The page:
By Lt. Col. Gregory MajewskiJuly 11, 2016
MONTEREY, Calif. -- More than 100 cyber experts and leaders gathered here recently for Cyber Endeavour, an annual symposium designed to call attention to the ever-changing challenges of securing military and civilian networks from cyber attacks.
The three-day conference focused on emerging threats to "cyber cities" and how a potential attack could impact national security should the worst occur: the crippling of key infrastructure.
"Cyber cities represent the highest level of advancement in a civilization," said Dr. John Arquilla of the Naval Postgraduate School. "We have to develop our own resilience against cyber attacks for today and tomorrow."
The latest population statistics show about 54 percent of the world's population is concentrated around urban areas, with that number projected to grow closer to 70 percent by 2050.
Cyber experts point out that much of the infrastructure for cities across the globe, such as power grids and water treatment plants, predates the Internet, which poses a different set of challenges for those trying to protect it from cyber attacks.
"We are taking advanced technology and connecting it to old infrastructure," said Arquilla. "This opens up the possibility for cities becoming vulnerable to strategic attack."
Virtual cyber ranges are becoming an increasingly important training tool for cyber warriors to train, test and implement cyber security. One of the best training locations is the National Cyber Range in Orlando, Florida.
Range director Peter Christensen said his venue provides the most realistic interpretation of cyberspace, where operators can test the effectiveness of cyber defenses and cyber weapons.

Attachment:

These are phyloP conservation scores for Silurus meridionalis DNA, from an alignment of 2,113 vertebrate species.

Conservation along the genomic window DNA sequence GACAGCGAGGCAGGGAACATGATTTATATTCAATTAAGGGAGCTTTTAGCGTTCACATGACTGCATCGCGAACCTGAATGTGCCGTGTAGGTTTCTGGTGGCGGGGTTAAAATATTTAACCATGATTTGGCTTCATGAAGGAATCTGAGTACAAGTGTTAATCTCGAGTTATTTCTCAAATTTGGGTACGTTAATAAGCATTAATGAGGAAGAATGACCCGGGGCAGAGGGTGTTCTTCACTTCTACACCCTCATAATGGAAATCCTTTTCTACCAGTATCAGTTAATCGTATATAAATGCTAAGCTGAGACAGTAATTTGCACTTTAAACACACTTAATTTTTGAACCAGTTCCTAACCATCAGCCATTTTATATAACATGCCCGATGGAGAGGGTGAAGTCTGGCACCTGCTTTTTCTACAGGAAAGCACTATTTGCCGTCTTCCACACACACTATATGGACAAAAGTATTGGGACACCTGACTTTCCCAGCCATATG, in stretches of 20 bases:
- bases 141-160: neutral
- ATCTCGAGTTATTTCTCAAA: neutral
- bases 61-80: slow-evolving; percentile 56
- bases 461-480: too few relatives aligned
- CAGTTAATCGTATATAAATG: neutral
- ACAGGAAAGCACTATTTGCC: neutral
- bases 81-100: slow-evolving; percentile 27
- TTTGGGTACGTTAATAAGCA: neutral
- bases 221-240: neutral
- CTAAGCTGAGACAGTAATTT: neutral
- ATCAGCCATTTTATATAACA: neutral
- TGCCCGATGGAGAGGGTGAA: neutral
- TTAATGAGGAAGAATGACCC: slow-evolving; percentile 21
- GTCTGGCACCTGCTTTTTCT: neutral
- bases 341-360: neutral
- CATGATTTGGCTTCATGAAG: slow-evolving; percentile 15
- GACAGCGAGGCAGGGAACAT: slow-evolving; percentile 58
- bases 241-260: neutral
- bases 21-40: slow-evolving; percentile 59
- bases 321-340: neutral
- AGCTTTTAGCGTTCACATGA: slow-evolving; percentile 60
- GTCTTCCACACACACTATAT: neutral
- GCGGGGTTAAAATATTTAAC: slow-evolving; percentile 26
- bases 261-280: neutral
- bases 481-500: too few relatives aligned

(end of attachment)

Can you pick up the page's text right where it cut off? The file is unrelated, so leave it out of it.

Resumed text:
"Cyber cities will be fertile ground to be exploited," said Christensen. "Vulnerabilities must be identified in development and not during deployment. This is why cyber ranges are so important."
A panel discussion during Cyber Endeavour focused on defining a cyber city.
"I think what we are talking about is the use of automation to support the population density that we now have in an urban environment," said Cmdr. Pablo Breuer of the Naval Postgraduate School.
Cyber warriors must rely on variety of skills to successfully support and defend cyber cities, including the abilities to anticipate, predict and assess threats in a team environment.
The Army Reserve's 335th Signal Command (Theater), based in East Point, Georgia., is responsible for organizing, training, equipping and manning all USAR cyber units.
With the rapid growth in the demand for cyber skills, recruiting and retaining the next generation of cyber warriors has become a key objective for the command.
"In positioning our units in recruiting, a key aspect to our objectives is drawing from a variety of civilian populations so as to bring their unique skill sets into our military capabilities," said Col. James Chatfield, the 335th's chief of operations.
Representatives from the private sector also participated in Cyber Endeavour, illustrating the important role industry plays in defending cyber cities, for both the military and civilian sectors.
Partnerships with government entities in the cybersecurity realm will be critical in the effort to reduce the likelihood of a breach happening, said Jim Patterson of the American International Group.
Cyber Endeavour is sponsored jointly by the 335th, the Department of Defense Information Operations Center for Research, and the Defense Innovation Unit Experimental.